After months of researching and consulting with subject matter experts, and weeks dithering about writing the battle for mumble days, I finally decided that I was more frustrated by not having it written than by launching into it badly and ill-prepared.
So I sat down and started to write, never mind that I’ve never been in a battle and don’t know what I’m doing. 509 words later, I’d gotten to the first 30 seconds of the battle and blocked hard. So I printed it out, and the topo map, and went to my in-house subject matter expert. “Love? Can you sit down with me in the living room and look over something?”
Calmer Half scrutinized the map after I fetched reading glasses, read what I had down so far, nodded, and then said, “This works fairly well. But have you thought about? And why did you use this instead of that? You know, we used that because we didn’t have air superiority; you should substitute this instead. And if you do it this way, then…. have you drawn a map of the camp’s layout? You should do that for your own peace of mind, and so you can coordinate your stop teams. And your overwatch is going to have to move to here from the original position to do covering fire quickly; they’ll have done that as soon as they knew the op was going down. And consider…”
4 pages of notes later, and after the second round of antihistamines kicked in, I had a lot of rewriting ahead with much better set of ideas. I started again, and stumbled and stuttered the words out over the next few days until I had made it to the first 2 minutes of the battle…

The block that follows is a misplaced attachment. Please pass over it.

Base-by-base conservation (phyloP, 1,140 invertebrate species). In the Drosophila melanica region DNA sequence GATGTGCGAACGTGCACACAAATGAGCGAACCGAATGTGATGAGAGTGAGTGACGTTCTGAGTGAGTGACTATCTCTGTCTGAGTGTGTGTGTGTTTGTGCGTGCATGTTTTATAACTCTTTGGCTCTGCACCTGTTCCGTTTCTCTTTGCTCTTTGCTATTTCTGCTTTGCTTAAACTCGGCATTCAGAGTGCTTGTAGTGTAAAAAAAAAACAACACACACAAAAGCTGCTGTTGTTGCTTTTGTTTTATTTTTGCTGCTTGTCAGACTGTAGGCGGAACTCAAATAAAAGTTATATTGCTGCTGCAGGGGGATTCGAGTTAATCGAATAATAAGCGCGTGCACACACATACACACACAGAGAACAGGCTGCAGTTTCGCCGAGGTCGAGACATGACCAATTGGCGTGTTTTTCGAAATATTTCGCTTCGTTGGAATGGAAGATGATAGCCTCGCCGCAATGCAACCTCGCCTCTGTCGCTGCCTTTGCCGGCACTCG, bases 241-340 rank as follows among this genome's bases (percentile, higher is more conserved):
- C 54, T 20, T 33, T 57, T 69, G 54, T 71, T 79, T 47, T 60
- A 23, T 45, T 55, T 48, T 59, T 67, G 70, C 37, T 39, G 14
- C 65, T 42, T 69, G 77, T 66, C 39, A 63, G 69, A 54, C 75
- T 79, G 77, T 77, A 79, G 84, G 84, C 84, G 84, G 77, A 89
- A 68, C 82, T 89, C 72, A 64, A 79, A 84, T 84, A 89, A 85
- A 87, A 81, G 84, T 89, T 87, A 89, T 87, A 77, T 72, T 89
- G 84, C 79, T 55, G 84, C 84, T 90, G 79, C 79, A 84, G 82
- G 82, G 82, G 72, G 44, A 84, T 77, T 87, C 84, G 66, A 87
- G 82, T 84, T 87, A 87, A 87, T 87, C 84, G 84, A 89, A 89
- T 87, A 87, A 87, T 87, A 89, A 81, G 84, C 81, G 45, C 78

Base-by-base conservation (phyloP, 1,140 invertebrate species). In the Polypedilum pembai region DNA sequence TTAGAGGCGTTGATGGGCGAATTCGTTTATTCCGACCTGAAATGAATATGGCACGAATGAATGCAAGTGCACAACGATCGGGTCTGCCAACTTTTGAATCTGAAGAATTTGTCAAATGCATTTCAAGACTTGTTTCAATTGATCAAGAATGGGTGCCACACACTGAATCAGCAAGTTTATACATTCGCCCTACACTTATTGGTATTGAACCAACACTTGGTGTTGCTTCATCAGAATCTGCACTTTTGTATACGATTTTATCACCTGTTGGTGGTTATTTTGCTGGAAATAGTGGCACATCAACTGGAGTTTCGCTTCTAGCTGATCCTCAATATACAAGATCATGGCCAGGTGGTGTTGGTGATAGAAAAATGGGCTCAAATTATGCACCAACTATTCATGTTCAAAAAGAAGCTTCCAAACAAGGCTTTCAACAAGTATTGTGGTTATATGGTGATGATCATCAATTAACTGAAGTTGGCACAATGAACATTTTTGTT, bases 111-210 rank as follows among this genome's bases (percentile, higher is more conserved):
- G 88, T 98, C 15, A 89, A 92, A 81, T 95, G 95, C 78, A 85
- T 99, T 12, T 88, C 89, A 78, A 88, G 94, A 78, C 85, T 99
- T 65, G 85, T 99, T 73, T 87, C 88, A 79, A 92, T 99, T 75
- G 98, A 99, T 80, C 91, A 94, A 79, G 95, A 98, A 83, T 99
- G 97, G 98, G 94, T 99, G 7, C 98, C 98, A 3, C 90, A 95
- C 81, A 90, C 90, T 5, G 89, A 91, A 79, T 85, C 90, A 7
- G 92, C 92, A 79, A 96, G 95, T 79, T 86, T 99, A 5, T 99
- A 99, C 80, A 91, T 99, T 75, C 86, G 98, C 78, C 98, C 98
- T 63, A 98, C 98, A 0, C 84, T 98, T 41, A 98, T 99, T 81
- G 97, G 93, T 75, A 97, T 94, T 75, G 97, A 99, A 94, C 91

And then we went out to breakfast, because I was up at stupid-early and he was, too. And I asked him on which sorts of grenades would be thrown in the windows. As he was explaining where and when to use satchel charges and when not to, the waitress came up and eyed both of us with this little quirky smile. “More coffee, hons?”
Got to love Texas, and waitresses in a small town cafe. Nothing phases them, not even writers. Okay, maybe a heavy Saturday morning crowd. (Overheard this morning, “I got a family coming in, so I’m going to move you to a smaller table. Yep, moving you like U-haul, except this one is for free!”)
Calmer Half keeps telling me not to worry, just write. “Of course it’ll take a lot of editing when it’s done. But write it badly.” I know he means well, but I hate editing with a fiery passion. The thought of having to go over this again and again makes it even harder to get the words out.
Hopefully I’ll get it done sooner rather than later. Even more hopefully, when it’s been edited and I’ve declared I’m never reading this book again because I’m sick of criticizing the words in it, anyone else who reads it will never have a clue how much I hate this chapter.